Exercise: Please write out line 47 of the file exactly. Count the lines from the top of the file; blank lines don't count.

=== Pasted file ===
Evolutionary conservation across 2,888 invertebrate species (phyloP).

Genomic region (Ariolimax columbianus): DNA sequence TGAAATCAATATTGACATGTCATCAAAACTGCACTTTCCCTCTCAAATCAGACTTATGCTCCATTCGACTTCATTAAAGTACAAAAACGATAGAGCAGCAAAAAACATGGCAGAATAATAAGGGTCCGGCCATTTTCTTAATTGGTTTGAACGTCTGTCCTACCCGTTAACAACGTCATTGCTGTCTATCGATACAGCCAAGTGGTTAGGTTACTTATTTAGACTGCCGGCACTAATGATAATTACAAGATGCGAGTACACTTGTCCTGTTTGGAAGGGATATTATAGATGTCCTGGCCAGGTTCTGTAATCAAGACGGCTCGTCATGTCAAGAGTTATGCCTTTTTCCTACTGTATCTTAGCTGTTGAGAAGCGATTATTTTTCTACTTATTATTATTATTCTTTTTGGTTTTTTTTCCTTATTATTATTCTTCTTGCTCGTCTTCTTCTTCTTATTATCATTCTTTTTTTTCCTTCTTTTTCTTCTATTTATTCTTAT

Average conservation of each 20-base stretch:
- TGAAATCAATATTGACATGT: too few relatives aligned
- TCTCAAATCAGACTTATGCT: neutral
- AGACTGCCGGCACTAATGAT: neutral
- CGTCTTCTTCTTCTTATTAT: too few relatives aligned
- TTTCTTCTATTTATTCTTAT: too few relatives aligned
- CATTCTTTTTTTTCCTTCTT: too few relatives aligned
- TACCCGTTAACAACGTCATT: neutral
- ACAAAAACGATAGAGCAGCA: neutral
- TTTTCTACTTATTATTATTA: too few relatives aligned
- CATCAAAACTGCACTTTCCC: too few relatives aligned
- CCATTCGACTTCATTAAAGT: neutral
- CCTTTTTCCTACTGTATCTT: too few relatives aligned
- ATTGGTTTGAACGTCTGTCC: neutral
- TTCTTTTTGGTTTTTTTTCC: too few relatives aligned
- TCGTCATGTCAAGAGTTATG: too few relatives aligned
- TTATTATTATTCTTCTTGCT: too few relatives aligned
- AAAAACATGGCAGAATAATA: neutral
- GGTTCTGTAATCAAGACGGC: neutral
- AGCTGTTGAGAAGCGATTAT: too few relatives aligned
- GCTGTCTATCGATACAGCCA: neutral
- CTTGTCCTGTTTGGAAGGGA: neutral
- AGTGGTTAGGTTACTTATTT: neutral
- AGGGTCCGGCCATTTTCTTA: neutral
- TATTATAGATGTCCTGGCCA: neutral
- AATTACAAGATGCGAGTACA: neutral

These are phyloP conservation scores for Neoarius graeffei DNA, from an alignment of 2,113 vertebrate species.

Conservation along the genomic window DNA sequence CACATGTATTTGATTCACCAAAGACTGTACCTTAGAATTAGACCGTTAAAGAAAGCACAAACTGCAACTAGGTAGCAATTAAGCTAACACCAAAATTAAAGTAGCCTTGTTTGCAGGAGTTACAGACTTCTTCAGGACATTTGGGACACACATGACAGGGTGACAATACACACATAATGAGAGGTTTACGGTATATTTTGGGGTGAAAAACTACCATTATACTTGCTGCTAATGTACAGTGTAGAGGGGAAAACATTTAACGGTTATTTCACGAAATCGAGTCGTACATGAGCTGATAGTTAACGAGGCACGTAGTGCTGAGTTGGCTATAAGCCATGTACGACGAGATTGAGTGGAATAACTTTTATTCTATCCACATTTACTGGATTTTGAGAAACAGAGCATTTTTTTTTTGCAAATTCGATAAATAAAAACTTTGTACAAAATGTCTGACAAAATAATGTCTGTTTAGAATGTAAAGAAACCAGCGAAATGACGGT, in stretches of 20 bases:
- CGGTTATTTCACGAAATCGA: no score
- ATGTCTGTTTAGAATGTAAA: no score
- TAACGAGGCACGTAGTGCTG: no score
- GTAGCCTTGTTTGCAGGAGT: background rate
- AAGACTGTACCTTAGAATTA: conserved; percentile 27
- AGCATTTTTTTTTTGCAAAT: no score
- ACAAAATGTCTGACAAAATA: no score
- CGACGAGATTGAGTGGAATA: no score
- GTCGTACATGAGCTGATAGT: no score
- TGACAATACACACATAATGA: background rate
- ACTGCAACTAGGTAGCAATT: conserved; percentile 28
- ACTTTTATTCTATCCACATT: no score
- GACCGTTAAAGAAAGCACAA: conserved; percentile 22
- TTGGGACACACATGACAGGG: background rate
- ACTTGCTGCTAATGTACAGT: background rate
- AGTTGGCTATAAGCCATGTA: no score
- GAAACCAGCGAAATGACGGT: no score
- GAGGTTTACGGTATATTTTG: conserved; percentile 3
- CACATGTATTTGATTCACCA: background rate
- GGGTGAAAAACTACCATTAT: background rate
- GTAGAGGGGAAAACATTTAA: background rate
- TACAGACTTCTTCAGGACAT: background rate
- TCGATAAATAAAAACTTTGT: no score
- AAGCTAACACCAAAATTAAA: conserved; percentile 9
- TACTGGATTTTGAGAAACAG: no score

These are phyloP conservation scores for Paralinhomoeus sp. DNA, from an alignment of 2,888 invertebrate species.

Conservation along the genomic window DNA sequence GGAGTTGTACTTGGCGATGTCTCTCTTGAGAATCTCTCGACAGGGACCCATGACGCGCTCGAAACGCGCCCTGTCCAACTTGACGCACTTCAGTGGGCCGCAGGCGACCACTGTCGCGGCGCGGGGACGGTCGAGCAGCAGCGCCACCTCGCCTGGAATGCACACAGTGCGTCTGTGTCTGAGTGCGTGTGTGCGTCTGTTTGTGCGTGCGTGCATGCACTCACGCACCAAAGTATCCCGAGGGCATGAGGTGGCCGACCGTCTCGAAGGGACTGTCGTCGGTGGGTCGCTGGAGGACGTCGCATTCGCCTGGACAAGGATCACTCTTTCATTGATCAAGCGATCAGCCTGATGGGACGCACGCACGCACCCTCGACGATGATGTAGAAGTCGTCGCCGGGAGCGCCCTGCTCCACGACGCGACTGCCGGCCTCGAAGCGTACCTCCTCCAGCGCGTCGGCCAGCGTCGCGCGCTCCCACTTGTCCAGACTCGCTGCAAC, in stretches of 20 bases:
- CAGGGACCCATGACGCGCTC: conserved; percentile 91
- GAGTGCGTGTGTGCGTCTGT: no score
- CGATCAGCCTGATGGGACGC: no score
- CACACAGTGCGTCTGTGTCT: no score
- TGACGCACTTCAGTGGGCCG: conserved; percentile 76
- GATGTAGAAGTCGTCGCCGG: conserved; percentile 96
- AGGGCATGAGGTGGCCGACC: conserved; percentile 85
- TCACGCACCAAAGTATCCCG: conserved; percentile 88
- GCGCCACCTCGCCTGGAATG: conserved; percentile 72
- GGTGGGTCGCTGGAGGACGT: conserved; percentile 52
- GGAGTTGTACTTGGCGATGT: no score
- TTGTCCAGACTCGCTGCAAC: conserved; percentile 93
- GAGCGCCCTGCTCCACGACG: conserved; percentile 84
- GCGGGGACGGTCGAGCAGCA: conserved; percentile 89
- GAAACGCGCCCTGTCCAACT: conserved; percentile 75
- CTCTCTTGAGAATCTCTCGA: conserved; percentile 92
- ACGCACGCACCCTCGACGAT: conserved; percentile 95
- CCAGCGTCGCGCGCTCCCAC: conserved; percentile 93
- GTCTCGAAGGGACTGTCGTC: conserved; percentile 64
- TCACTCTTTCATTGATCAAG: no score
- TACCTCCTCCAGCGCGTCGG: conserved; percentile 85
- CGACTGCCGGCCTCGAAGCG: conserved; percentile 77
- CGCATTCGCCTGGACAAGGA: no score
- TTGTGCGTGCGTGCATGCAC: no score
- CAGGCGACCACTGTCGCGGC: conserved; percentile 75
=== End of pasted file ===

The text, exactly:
- GAAACCAGCGAAATGACGGT: no score